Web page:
# Faraday, Lenz, & Newton's Nightmare

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 What is Newton's Nightmare? The demonstration materials consist of a conducting nonmagnetic hollow metal tube, a small weight, and a small weight with a magnet within. Begin by dropping the nonmagnetic weight through the tube. It should fall through quickly as the force of gravity alone is involved. Next, the magnetic weight is dropped through the hollow tube. A significant delay occurs as the laws of electricity and magnetism slow the weight's descent through the tube. This item is part of the 4Physics virtual try before you buy series. So, go ahead and try Newton's Nightmare.

 Newton's Nightmare physics. There are several ways to look at the physics involved. We will focus on the following two principles of classical electromagnetism. A changing magnetic field produces a current. A current has a magnetic field associated with it. The magnetic field B of a short bar magnet is shown on the right. The direction of the B field is represented by the arrows. By convention the magnetic field points from magnetic North to South. As the magnet falls through the aluminum tube, the magnetic flux increases in the tube. Faraday discovered that a changing magnetic field leads to a flow of electric charges or current. Lenz specified the current's direction.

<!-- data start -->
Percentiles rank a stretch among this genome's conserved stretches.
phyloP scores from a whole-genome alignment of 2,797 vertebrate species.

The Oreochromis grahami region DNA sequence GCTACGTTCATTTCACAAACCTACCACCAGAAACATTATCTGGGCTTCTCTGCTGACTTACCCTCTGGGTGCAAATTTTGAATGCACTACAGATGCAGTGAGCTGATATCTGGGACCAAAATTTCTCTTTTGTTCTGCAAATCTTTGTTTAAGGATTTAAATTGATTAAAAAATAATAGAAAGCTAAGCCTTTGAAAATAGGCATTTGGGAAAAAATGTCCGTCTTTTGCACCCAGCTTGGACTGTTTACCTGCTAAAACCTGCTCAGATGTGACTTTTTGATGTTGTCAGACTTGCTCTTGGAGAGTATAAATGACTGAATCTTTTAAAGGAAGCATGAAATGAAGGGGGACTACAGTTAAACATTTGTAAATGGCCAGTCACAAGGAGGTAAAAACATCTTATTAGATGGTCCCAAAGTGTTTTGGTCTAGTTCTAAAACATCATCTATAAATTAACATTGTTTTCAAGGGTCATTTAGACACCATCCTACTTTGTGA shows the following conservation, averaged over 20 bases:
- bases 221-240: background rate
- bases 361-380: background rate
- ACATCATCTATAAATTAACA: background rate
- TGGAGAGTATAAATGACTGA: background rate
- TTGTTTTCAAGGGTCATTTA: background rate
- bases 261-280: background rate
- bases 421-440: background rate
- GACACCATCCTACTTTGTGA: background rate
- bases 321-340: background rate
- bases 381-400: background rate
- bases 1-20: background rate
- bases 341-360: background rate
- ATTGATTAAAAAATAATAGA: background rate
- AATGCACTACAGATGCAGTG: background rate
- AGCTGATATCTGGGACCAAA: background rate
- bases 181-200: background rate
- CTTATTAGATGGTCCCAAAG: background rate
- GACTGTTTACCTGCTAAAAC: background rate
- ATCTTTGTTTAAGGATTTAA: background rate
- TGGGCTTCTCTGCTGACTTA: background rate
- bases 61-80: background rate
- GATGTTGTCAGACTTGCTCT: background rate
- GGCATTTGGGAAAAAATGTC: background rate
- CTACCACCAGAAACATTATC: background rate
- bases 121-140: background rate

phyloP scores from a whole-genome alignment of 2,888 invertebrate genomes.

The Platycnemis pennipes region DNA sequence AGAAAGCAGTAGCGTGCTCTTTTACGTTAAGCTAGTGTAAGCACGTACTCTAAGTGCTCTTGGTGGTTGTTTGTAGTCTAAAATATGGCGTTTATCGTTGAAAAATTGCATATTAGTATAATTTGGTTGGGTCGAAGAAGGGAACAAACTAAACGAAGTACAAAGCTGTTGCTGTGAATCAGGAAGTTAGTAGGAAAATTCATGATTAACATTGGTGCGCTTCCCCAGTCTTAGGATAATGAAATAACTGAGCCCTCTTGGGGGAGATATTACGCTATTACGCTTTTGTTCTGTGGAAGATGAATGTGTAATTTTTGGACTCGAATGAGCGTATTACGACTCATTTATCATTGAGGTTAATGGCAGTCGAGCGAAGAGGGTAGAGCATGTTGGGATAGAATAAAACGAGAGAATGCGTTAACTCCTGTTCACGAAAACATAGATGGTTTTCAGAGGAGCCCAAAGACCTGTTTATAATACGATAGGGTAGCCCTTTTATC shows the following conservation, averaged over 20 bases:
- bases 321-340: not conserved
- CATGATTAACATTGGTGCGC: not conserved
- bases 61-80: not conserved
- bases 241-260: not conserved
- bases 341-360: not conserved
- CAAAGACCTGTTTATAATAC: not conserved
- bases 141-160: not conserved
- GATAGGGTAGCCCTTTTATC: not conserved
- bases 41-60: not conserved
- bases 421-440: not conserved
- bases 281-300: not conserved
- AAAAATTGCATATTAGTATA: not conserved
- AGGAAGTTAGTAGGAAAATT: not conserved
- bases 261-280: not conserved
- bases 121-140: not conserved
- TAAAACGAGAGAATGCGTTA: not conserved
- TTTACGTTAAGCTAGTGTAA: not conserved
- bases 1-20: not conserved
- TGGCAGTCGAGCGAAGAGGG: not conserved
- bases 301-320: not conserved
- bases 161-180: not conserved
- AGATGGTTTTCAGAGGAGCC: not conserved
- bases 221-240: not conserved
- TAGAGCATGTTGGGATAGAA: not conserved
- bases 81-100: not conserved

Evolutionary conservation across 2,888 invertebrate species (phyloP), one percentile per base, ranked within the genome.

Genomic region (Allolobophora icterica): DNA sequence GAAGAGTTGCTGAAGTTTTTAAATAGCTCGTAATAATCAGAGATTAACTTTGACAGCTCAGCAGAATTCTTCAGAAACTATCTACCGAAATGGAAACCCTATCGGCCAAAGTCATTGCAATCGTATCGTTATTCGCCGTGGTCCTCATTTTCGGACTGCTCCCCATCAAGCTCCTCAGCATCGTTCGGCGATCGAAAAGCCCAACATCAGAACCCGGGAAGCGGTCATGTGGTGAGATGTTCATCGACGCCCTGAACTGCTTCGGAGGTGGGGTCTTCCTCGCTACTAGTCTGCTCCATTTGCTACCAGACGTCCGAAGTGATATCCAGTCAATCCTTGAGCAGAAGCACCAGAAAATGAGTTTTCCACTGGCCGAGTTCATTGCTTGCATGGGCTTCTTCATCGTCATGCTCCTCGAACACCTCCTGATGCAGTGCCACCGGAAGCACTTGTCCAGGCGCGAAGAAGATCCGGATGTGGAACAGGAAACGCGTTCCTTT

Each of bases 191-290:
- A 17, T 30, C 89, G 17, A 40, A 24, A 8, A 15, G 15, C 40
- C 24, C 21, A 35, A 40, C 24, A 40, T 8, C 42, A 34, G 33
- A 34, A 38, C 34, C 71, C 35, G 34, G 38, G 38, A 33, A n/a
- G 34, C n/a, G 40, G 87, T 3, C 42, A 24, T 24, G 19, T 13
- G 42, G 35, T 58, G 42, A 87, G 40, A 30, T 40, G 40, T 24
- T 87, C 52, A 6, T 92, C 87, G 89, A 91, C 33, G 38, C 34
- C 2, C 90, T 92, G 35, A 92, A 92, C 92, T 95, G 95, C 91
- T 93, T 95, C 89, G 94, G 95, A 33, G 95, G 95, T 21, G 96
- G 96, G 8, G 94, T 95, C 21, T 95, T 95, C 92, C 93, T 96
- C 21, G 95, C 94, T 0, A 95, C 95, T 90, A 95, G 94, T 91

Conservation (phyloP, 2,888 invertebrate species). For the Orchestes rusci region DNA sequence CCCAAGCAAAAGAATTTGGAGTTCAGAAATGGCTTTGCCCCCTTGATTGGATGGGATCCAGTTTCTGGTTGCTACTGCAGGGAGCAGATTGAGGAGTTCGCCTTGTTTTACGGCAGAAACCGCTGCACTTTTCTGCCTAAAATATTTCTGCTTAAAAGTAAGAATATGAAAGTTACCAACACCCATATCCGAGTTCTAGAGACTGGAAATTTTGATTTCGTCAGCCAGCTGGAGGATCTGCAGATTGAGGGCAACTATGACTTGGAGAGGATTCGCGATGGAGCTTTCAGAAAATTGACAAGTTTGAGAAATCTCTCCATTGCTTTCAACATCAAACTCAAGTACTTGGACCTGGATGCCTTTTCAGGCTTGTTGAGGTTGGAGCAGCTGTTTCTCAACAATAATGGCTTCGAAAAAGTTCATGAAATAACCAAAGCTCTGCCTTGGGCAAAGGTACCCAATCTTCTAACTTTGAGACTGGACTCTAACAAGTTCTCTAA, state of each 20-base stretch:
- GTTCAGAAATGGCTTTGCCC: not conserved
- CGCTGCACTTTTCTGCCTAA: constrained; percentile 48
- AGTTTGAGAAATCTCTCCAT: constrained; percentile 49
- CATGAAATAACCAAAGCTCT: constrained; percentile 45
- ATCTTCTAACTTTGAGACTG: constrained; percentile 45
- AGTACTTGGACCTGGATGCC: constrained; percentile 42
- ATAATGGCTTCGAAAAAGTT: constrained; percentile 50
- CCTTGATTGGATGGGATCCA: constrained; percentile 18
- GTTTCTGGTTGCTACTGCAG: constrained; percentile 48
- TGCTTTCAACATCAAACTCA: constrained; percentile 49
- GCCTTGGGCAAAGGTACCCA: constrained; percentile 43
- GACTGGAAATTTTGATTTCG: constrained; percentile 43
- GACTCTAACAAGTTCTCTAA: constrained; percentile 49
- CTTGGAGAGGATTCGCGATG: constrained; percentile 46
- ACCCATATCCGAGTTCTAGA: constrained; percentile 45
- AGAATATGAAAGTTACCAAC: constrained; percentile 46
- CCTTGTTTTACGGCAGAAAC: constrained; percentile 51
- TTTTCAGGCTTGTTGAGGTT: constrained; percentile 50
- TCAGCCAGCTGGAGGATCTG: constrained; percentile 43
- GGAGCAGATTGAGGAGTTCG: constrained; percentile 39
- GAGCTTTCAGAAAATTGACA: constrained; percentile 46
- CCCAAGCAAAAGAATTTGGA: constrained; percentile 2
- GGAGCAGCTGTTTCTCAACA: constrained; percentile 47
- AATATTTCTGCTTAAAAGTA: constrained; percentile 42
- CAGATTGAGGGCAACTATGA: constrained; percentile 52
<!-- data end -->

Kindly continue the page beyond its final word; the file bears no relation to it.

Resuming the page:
Consider the case of a magnet falling with North pointed down. This produces a counterclockwise current as depicted in the diagram on the left. Physics tells us that where there is a current, there is also a magnetic field. Therefore, a magnetic field is associated with our induced current. This induced magnetic field opposes that of the falling magnet.
 A schematic on the right shows the directions. The velocity v of the magnet is downward, the change in the magnetic field is denoted by dB, and current is i. Since the induced magnetic field opposes that of the falling magnet, it acts to reduce the magnet's gravitational acceleration as it begins falling through the tube.
 As the falling magnet passes a position in the tube, the magnetic flux begins to decrease. This causes a current to flow in the direction opposite that of the entering magnet. The magnetic field associated with this current is directed downward as in the left-hand side figure. Again, the magnet's acceleration is reduced since this second induced magnetic field tends to pull upward on the falling magnet.

Putting this all together we have a picture that looks like the figure on the left below. The sketch on the right gives the directions for a magnet falling with its South magnetic pole in the lead.

 N-S falling magnet. S-N falling magnet.

So ends the mystery, but not the fun of Newton's Nightmare!